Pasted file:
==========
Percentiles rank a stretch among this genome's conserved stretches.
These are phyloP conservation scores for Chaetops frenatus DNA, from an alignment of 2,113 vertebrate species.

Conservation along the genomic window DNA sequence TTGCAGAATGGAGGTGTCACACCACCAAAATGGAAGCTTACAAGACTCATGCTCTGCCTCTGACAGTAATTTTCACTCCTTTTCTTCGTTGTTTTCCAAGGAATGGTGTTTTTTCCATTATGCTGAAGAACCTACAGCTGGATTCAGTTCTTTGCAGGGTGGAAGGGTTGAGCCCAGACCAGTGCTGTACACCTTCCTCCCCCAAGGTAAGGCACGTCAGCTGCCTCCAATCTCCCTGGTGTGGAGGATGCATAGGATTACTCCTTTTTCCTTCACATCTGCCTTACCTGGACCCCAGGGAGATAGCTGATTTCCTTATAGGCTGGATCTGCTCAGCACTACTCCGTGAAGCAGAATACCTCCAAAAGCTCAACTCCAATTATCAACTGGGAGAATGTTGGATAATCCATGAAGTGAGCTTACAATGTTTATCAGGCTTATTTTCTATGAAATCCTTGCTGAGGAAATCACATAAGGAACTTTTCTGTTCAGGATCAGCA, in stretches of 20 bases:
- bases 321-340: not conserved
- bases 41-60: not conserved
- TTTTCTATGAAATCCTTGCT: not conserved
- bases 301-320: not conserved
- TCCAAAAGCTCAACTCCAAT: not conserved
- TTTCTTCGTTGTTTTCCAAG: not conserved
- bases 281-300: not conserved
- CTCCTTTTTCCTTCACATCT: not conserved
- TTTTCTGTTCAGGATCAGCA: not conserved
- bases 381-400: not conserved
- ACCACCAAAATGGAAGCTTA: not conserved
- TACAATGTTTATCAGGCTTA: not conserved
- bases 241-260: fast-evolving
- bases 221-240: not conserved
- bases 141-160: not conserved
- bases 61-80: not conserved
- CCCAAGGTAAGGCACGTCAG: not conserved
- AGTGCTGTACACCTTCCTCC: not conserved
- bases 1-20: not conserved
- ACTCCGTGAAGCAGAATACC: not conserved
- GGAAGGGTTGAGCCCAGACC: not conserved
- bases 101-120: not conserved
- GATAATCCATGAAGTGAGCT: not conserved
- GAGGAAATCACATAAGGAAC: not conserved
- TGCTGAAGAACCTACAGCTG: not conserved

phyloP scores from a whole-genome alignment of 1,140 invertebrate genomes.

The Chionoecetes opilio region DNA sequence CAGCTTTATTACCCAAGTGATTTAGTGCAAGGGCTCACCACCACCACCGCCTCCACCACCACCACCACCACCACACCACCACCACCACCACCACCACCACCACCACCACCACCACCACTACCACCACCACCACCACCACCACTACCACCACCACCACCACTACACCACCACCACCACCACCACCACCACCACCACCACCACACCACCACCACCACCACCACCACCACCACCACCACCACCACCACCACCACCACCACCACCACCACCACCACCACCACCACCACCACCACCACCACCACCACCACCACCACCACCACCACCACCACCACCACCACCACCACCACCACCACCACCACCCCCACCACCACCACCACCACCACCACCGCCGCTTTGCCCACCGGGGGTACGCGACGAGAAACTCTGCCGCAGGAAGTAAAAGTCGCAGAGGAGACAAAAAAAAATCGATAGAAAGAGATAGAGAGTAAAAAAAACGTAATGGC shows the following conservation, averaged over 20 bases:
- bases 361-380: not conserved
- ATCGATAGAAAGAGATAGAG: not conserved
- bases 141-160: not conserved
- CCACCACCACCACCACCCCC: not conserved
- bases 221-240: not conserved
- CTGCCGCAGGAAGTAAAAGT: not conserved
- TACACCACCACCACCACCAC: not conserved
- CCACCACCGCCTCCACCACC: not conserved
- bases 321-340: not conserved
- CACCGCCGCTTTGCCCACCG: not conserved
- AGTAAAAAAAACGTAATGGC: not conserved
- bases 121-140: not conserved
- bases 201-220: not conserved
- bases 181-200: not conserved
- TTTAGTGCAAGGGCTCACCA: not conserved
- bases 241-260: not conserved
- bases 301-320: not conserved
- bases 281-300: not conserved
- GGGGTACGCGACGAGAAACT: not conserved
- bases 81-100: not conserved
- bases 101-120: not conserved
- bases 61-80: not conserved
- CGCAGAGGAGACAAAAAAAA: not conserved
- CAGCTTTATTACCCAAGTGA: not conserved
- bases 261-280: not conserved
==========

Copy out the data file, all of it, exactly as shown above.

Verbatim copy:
Percentiles rank a stretch among this genome's conserved stretches.
These are phyloP conservation scores for Chaetops frenatus DNA, from an alignment of 2,113 vertebrate species.

Conservation along the genomic window DNA sequence TTGCAGAATGGAGGTGTCACACCACCAAAATGGAAGCTTACAAGACTCATGCTCTGCCTCTGACAGTAATTTTCACTCCTTTTCTTCGTTGTTTTCCAAGGAATGGTGTTTTTTCCATTATGCTGAAGAACCTACAGCTGGATTCAGTTCTTTGCAGGGTGGAAGGGTTGAGCCCAGACCAGTGCTGTACACCTTCCTCCCCCAAGGTAAGGCACGTCAGCTGCCTCCAATCTCCCTGGTGTGGAGGATGCATAGGATTACTCCTTTTTCCTTCACATCTGCCTTACCTGGACCCCAGGGAGATAGCTGATTTCCTTATAGGCTGGATCTGCTCAGCACTACTCCGTGAAGCAGAATACCTCCAAAAGCTCAACTCCAATTATCAACTGGGAGAATGTTGGATAATCCATGAAGTGAGCTTACAATGTTTATCAGGCTTATTTTCTATGAAATCCTTGCTGAGGAAATCACATAAGGAACTTTTCTGTTCAGGATCAGCA, in stretches of 20 bases:
- bases 321-340: not conserved
- bases 41-60: not conserved
- TTTTCTATGAAATCCTTGCT: not conserved
- bases 301-320: not conserved
- TCCAAAAGCTCAACTCCAAT: not conserved
- TTTCTTCGTTGTTTTCCAAG: not conserved
- bases 281-300: not conserved
- CTCCTTTTTCCTTCACATCT: not conserved
- TTTTCTGTTCAGGATCAGCA: not conserved
- bases 381-400: not conserved
- ACCACCAAAATGGAAGCTTA: not conserved
- TACAATGTTTATCAGGCTTA: not conserved
- bases 241-260: fast-evolving
- bases 221-240: not conserved
- bases 141-160: not conserved
- bases 61-80: not conserved
- CCCAAGGTAAGGCACGTCAG: not conserved
- AGTGCTGTACACCTTCCTCC: not conserved
- bases 1-20: not conserved
- ACTCCGTGAAGCAGAATACC: not conserved
- GGAAGGGTTGAGCCCAGACC: not conserved
- bases 101-120: not conserved
- GATAATCCATGAAGTGAGCT: not conserved
- GAGGAAATCACATAAGGAAC: not conserved
- TGCTGAAGAACCTACAGCTG: not conserved

phyloP scores from a whole-genome alignment of 1,140 invertebrate genomes.

The Chionoecetes opilio region DNA sequence CAGCTTTATTACCCAAGTGATTTAGTGCAAGGGCTCACCACCACCACCGCCTCCACCACCACCACCACCACCACACCACCACCACCACCACCACCACCACCACCACCACCACCACCACTACCACCACCACCACCACCACCACTACCACCACCACCACCACTACACCACCACCACCACCACCACCACCACCACCACCACCACACCACCACCACCACCACCACCACCACCACCACCACCACCACCACCACCACCACCACCACCACCACCACCACCACCACCACCACCACCACCACCACCACCACCACCACCACCACCACCACCACCACCACCACCACCACCACCACCACCACCACCACCCCCACCACCACCACCACCACCACCACCGCCGCTTTGCCCACCGGGGGTACGCGACGAGAAACTCTGCCGCAGGAAGTAAAAGTCGCAGAGGAGACAAAAAAAAATCGATAGAAAGAGATAGAGAGTAAAAAAAACGTAATGGC shows the following conservation, averaged over 20 bases:
- bases 361-380: not conserved
- ATCGATAGAAAGAGATAGAG: not conserved
- bases 141-160: not conserved
- CCACCACCACCACCACCCCC: not conserved
- bases 221-240: not conserved
- CTGCCGCAGGAAGTAAAAGT: not conserved
- TACACCACCACCACCACCAC: not conserved
- CCACCACCGCCTCCACCACC: not conserved
- bases 321-340: not conserved
- CACCGCCGCTTTGCCCACCG: not conserved
- AGTAAAAAAAACGTAATGGC: not conserved
- bases 121-140: not conserved
- bases 201-220: not conserved
- bases 181-200: not conserved
- TTTAGTGCAAGGGCTCACCA: not conserved
- bases 241-260: not conserved
- bases 301-320: not conserved
- bases 281-300: not conserved
- GGGGTACGCGACGAGAAACT: not conserved
- bases 81-100: not conserved
- bases 101-120: not conserved
- bases 61-80: not conserved
- CGCAGAGGAGACAAAAAAAA: not conserved
- CAGCTTTATTACCCAAGTGA: not conserved
- bases 261-280: not conserved